Long-Acting Injectable Antipsychotics in First-Episode Schizophrenia

Long-Acting Injectable Antipsychotics in First-Episode Schizophrenia
Long-Acting Injectable Antipsychotics in First-Episode Schizophrenia

Treatment nonadherence poses one of the most difficult challenges to clinicians treating patients with schizophrenia. Causes of nonadherence are multifaceted, and include denial of the disease, fear of stigma, medication side-effects, cognitive impairment, comorbidities (especially substance abuse), and a problematic therapeutic relationship with the clinician.1 Nonadherence and partial adherence are associated with increased risk of relapse, rehospitalization, and suicide attempts.2

Nonadherence rates are very high: It is estimated that patients, on average, take only 58% of their prescribed medications, and 41.2% do not follow instructions.3 A study of 200 patients with early psychosis found that during the first year, 39% were nonadherent, and 20% were inadequately adherent. Nonadherent patients demonstrated more positive symptoms, more relapses, more substance abuse, reduced insight, and poorer quality of life.4 Even brief periods of partial adherence can increase the risk of relapse.5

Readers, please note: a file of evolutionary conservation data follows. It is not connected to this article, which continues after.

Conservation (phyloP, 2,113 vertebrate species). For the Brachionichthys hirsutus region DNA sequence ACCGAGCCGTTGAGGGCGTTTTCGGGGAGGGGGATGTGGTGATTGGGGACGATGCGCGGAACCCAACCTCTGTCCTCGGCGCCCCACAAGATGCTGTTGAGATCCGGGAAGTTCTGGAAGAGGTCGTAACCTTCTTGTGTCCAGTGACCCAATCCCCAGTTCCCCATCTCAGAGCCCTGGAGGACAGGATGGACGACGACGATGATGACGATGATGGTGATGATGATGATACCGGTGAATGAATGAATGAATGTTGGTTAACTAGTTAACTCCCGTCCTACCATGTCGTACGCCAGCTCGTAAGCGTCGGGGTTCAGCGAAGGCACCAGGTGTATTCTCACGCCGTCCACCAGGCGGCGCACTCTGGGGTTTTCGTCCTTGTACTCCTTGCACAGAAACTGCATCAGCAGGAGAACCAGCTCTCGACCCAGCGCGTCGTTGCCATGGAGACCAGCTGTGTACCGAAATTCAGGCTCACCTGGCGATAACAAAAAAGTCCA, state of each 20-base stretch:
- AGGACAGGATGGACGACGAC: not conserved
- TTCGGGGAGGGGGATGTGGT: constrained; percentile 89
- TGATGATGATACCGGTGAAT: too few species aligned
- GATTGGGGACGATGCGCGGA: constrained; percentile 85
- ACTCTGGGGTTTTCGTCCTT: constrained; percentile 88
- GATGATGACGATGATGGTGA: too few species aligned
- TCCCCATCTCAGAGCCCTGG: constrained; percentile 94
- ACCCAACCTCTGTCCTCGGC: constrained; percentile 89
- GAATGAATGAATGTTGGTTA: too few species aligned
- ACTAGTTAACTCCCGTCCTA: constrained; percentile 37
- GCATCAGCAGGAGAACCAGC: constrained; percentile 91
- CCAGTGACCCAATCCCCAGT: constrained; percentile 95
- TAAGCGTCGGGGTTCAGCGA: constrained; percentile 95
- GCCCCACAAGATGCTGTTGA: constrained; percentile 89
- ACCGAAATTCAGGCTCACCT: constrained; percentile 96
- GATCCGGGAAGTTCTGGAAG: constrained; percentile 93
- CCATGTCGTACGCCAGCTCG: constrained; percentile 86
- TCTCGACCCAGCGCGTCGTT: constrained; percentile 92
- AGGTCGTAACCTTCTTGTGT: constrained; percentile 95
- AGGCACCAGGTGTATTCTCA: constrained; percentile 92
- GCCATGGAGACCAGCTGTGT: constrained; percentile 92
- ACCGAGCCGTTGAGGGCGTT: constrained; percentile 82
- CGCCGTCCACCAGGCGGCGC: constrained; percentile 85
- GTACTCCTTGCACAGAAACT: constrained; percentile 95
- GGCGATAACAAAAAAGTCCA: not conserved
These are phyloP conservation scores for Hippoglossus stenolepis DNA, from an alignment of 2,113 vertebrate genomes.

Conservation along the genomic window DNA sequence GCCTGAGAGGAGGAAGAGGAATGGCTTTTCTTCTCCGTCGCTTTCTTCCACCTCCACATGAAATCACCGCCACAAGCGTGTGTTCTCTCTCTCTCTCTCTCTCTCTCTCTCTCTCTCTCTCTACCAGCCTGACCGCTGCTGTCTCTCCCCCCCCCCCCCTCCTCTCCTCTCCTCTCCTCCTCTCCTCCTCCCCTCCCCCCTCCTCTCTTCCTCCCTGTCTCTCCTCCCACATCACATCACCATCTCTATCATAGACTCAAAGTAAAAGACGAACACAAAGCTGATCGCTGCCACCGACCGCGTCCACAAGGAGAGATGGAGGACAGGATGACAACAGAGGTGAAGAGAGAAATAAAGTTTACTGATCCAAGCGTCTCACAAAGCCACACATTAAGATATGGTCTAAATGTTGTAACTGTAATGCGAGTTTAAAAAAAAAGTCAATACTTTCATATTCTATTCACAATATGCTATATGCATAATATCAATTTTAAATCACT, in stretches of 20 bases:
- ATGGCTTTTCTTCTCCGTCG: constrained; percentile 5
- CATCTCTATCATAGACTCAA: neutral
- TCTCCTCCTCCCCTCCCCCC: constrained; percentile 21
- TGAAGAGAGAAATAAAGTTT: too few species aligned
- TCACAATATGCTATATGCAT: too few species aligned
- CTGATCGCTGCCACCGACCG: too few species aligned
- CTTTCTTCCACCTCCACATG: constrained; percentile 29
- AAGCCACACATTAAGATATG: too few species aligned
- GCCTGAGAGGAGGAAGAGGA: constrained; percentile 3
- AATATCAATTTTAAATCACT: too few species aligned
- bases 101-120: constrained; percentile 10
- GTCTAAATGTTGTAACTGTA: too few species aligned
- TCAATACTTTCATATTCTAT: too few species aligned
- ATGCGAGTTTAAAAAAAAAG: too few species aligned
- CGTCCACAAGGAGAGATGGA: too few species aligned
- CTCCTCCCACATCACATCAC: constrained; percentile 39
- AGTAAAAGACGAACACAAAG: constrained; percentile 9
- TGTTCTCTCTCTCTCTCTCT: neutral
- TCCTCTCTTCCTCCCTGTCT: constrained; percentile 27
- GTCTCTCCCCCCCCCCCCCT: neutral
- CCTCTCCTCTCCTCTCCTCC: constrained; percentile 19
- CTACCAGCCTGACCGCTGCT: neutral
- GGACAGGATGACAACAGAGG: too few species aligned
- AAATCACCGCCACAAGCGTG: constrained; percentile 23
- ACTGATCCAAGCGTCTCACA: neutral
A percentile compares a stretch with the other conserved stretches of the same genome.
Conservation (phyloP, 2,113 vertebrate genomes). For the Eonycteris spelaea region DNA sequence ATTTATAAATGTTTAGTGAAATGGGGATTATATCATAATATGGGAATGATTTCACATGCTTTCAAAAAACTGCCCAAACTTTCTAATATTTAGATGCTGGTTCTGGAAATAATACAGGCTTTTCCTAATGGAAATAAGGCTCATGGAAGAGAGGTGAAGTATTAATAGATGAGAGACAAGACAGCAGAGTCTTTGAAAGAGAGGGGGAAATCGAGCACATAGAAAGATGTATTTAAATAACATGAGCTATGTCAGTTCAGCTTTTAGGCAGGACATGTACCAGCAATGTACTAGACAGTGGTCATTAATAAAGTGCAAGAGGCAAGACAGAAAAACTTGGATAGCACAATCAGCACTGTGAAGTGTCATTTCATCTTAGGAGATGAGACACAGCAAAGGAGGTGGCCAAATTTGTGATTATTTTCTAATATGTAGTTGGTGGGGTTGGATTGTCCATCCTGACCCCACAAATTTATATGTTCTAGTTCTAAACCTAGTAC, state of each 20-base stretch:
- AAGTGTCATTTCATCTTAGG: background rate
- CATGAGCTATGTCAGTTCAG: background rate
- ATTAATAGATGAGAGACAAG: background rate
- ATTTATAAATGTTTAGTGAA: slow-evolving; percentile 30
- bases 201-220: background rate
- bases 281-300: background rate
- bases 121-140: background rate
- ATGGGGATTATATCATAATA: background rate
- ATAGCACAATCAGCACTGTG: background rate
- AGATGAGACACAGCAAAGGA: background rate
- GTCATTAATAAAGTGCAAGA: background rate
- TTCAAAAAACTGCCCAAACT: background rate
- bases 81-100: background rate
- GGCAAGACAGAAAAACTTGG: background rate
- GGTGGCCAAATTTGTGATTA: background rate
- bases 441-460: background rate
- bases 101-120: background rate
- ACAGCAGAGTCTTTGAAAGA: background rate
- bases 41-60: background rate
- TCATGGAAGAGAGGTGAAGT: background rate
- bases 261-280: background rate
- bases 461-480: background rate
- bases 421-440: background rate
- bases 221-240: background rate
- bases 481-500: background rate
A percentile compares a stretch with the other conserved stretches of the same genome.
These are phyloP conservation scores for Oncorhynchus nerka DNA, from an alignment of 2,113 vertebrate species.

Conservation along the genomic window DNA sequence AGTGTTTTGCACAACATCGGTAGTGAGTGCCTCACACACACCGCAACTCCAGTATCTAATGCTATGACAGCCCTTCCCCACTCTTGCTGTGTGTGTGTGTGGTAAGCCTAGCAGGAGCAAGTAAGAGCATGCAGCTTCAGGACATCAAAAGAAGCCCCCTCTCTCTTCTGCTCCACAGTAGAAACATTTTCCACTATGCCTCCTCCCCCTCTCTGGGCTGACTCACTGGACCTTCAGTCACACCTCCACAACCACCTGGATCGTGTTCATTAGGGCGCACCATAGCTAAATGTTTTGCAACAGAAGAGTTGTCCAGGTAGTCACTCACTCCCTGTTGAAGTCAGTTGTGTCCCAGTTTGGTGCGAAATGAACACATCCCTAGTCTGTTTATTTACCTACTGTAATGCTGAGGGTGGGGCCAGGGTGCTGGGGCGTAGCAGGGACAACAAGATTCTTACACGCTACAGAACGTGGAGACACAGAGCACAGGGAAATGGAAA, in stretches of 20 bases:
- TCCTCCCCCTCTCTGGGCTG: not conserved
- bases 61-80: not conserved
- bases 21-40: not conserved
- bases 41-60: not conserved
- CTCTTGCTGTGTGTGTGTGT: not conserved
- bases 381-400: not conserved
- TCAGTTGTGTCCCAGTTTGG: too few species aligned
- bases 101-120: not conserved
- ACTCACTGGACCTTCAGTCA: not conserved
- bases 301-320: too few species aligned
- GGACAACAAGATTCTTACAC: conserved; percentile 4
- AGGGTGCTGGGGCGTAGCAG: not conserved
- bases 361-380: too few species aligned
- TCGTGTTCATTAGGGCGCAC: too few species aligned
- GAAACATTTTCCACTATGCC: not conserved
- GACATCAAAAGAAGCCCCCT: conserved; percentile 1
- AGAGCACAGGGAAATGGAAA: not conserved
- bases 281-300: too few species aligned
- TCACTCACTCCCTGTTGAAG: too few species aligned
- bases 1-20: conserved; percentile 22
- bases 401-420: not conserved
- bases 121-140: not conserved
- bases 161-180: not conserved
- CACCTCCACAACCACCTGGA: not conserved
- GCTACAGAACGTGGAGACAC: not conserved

Long-acting injectable (LAI) antipsychotics may improve medication adherence and reduce relapse in patients with schizophrenia.6 However, these agents are underused in routine clinical practice.7–9 One reason is that many psychiatrists have a negative attitude toward depot antipsychotics, regarding them as "old-fashioned, stigmatized, and less acceptable to patients."10 Some clinicians also believe that, contrary to available evidence, the side effects of LAI antipsychotics are worse than those of oral preparations of the same drug.11 There is a particular reluctance to prescribe LAI antipsychotics to patients with first-episode schizophrenia.12